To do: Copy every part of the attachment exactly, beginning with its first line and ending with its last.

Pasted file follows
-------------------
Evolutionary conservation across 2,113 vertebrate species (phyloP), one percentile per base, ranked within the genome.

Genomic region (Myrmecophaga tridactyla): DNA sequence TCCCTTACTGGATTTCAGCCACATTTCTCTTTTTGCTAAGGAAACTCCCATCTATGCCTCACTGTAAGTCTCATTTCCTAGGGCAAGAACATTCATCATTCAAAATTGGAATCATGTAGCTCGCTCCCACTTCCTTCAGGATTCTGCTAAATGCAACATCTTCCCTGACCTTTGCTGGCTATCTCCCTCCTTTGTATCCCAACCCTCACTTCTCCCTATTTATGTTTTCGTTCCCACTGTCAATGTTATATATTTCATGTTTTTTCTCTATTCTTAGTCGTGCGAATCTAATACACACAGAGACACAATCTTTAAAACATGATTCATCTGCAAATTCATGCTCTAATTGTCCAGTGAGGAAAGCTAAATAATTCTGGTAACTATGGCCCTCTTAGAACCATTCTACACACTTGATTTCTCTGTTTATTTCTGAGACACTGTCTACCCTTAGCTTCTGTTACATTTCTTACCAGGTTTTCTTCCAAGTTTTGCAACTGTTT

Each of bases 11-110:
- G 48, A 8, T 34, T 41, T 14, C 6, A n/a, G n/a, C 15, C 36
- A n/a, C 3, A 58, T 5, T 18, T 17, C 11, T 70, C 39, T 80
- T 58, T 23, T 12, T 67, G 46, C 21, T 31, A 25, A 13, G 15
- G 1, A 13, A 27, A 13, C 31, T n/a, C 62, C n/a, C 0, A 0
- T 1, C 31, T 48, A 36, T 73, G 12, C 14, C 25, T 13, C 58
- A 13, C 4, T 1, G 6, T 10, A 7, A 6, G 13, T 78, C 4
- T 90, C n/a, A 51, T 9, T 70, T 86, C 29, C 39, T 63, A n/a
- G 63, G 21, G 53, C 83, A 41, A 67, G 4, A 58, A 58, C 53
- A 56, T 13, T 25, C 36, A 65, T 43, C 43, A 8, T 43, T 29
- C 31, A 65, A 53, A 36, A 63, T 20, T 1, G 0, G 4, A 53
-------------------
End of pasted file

Evolutionary conservation across 2,113 vertebrate species (phyloP), one percentile per base, ranked within the genome.

Genomic region (Myrmecophaga tridactyla): DNA sequence TCCCTTACTGGATTTCAGCCACATTTCTCTTTTTGCTAAGGAAACTCCCATCTATGCCTCACTGTAAGTCTCATTTCCTAGGGCAAGAACATTCATCATTCAAAATTGGAATCATGTAGCTCGCTCCCACTTCCTTCAGGATTCTGCTAAATGCAACATCTTCCCTGACCTTTGCTGGCTATCTCCCTCCTTTGTATCCCAACCCTCACTTCTCCCTATTTATGTTTTCGTTCCCACTGTCAATGTTATATATTTCATGTTTTTTCTCTATTCTTAGTCGTGCGAATCTAATACACACAGAGACACAATCTTTAAAACATGATTCATCTGCAAATTCATGCTCTAATTGTCCAGTGAGGAAAGCTAAATAATTCTGGTAACTATGGCCCTCTTAGAACCATTCTACACACTTGATTTCTCTGTTTATTTCTGAGACACTGTCTACCCTTAGCTTCTGTTACATTTCTTACCAGGTTTTCTTCCAAGTTTTGCAACTGTTT

Each of bases 11-110:
- G 48, A 8, T 34, T 41, T 14, C 6, A n/a, G n/a, C 15, C 36
- A n/a, C 3, A 58, T 5, T 18, T 17, C 11, T 70, C 39, T 80
- T 58, T 23, T 12, T 67, G 46, C 21, T 31, A 25, A 13, G 15
- G 1, A 13, A 27, A 13, C 31, T n/a, C 62, C n/a, C 0, A 0
- T 1, C 31, T 48, A 36, T 73, G 12, C 14, C 25, T 13, C 58
- A 13, C 4, T 1, G 6, T 10, A 7, A 6, G 13, T 78, C 4
- T 90, C n/a, A 51, T 9, T 70, T 86, C 29, C 39, T 63, A n/a
- G 63, G 21, G 53, C 83, A 41, A 67, G 4, A 58, A 58, C 53
- A 56, T 13, T 25, C 36, A 65, T 43, C 43, A 8, T 43, T 29
- C 31, A 65, A 53, A 36, A 63, T 20, T 1, G 0, G 4, A 53